The Cyberster is the first all-new sports roadster to carry the iconic octagonal MG badge since the MG F in 1995. MG claims it will be the world’s first “affordable” EV roadster, dramatically undercutting existing electric performance cars with a two-model structure likely to begin around £55,000 for a rear-wheel-drive 309bhp version and stretching to around £65,000 for a four-wheel-drive, twin-motor version with 536bhp.
Although the car was originally planned as a replacement for the MG TF (a developed version of the MG F), the need to carry a large traction battery and the consequent requirement for a long wheelbase has made the Cyberster closer in its major dimensions to the 4.4m-long BMW Z4 than its 3.96m mid-engined predecessor.
Little has been confirmed about the Cyberster’s mechanical layout ahead of its official Goodwood Festival of Speed launch, but the lighter single-motor model is understood to tip the scales at around 1850kg – 750kg more than the MG TF. The twin-motor model is expected to add 135kg.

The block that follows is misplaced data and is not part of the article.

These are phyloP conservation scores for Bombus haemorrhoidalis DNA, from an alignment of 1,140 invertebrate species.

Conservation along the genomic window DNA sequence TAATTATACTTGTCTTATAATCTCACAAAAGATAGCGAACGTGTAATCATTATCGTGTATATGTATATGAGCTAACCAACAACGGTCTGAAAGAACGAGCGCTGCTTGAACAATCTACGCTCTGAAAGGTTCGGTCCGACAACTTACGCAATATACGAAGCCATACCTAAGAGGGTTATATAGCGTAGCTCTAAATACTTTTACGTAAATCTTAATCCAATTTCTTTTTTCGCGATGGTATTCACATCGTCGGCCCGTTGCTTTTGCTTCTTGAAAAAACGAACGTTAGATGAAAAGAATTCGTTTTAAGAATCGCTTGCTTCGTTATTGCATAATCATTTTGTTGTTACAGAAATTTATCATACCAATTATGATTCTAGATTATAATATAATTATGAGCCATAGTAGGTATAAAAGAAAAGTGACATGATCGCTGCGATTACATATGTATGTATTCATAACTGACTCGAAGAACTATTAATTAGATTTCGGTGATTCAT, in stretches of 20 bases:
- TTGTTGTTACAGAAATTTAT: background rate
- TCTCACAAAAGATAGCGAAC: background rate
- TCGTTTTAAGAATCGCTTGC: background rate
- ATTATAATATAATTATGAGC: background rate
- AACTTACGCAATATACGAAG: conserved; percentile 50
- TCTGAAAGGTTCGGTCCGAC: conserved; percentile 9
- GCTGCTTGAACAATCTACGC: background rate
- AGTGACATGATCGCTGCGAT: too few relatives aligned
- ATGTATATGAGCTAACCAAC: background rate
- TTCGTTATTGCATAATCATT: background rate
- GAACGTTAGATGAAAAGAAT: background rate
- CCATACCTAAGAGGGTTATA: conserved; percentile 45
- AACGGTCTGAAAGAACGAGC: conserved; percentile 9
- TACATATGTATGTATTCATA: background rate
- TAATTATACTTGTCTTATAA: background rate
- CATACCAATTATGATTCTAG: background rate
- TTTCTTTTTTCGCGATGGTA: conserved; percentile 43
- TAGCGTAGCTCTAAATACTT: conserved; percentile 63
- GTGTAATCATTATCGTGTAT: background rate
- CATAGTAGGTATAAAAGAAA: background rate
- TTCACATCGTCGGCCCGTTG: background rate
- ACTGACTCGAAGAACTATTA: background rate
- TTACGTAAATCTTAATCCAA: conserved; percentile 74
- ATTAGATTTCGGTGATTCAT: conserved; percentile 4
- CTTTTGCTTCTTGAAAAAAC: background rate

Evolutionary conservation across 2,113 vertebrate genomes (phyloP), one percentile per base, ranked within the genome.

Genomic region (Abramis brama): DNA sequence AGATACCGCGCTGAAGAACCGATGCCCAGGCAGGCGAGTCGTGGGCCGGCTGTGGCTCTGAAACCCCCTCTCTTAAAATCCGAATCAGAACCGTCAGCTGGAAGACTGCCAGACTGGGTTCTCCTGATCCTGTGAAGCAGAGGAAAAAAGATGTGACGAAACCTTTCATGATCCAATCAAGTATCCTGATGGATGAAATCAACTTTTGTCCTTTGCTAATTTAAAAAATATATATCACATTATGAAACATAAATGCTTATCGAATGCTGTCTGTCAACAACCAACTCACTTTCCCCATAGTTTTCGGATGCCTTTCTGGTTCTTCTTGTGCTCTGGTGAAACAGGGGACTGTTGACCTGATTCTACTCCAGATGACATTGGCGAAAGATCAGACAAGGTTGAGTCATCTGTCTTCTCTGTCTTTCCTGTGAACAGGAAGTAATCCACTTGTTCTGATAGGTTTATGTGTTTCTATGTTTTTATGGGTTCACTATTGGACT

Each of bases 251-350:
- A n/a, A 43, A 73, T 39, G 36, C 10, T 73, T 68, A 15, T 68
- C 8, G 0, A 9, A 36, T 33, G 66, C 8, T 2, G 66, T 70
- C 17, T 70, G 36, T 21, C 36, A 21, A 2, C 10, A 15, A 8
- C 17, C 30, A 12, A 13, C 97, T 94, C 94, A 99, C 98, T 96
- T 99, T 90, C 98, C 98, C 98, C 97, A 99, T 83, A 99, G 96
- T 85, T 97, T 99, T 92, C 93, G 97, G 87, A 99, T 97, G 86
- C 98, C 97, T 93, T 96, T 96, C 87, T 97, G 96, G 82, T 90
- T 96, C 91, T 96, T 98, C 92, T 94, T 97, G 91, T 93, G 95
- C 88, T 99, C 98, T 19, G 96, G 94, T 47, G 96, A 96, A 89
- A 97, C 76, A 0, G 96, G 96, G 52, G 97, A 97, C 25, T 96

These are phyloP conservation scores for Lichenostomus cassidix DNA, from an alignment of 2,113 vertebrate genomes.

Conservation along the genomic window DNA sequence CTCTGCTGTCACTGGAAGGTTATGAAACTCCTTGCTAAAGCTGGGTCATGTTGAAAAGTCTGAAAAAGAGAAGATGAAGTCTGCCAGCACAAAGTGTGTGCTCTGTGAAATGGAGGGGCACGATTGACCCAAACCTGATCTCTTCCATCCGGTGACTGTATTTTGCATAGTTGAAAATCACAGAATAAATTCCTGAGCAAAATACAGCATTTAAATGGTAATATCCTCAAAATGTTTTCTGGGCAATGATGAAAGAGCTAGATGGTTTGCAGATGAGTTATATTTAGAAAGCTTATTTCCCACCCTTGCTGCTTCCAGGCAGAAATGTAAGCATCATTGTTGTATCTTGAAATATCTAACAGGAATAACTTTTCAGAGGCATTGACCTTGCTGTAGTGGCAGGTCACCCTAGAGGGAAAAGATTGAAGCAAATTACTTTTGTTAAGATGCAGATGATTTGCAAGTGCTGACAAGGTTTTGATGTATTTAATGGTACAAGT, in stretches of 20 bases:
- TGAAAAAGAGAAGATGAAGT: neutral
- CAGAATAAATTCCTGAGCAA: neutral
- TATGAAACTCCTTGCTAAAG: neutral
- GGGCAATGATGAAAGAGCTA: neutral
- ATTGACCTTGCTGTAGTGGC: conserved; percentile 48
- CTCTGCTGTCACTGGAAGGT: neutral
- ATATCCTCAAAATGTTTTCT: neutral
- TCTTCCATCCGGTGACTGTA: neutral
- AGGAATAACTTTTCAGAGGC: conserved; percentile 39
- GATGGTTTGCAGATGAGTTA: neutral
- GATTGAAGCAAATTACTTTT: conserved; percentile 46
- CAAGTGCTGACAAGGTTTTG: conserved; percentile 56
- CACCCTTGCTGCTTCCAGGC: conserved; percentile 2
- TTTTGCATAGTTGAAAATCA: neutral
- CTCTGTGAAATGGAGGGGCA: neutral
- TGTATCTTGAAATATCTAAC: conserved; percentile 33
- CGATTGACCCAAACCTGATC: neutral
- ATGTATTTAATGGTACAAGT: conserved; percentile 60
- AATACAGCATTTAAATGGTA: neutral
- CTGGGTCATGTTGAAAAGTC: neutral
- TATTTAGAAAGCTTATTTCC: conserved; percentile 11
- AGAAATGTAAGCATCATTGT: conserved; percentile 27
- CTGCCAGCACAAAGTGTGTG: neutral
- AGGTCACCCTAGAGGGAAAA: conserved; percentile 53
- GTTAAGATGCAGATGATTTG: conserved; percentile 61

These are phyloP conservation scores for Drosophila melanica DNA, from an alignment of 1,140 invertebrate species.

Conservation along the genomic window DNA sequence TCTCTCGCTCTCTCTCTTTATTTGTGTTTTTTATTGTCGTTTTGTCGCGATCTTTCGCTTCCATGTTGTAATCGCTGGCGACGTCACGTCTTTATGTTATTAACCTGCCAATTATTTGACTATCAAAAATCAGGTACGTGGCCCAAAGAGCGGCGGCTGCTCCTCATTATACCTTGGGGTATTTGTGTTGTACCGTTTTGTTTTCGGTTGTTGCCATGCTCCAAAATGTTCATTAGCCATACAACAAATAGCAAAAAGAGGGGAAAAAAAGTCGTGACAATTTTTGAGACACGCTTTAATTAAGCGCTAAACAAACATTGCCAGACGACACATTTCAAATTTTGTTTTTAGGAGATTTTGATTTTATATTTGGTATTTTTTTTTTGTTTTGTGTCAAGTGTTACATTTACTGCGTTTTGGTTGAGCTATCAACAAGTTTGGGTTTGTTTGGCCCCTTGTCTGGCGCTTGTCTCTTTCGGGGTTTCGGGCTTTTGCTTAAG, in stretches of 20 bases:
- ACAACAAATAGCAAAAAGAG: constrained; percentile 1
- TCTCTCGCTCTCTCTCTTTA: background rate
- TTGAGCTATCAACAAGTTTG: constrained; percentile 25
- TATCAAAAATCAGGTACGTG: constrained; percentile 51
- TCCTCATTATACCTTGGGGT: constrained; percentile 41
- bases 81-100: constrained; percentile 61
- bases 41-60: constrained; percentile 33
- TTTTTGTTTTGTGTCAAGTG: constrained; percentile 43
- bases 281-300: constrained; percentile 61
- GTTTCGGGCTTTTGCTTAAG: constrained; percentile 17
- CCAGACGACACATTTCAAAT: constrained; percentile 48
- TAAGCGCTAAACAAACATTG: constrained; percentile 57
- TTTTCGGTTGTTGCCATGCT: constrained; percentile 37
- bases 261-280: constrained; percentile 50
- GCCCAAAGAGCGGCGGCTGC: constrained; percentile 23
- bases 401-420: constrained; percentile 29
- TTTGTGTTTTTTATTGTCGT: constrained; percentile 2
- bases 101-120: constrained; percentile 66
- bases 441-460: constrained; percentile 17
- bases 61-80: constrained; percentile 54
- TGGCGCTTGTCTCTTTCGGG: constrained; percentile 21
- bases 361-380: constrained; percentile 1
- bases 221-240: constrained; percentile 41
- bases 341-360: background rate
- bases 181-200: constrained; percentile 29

The new EV roadster, which for the time being will be built only as an open-two-seater with an electric-powered folding roof, has a wide and spacious cabin, helped by the lack of engine in the nose. The batteries are located in the chassis on a 'skateboard' principle.
Like the Cyberster’s exterior, the interior designs have their roots in MG’s London-based advanced studio. The plush fascia and instrumentation take influence from contemporary gaming trends and scissor doors provide what designers call “a sense of theatre”.
MG design director Carl Gotham, leader of the brand’s 20-strong advanced design group based in London’s Marylebone, acknowledges the size growth but believes the car wears it well, “creating a completely new kind of roadster ready for a new generation of sports car drivers”.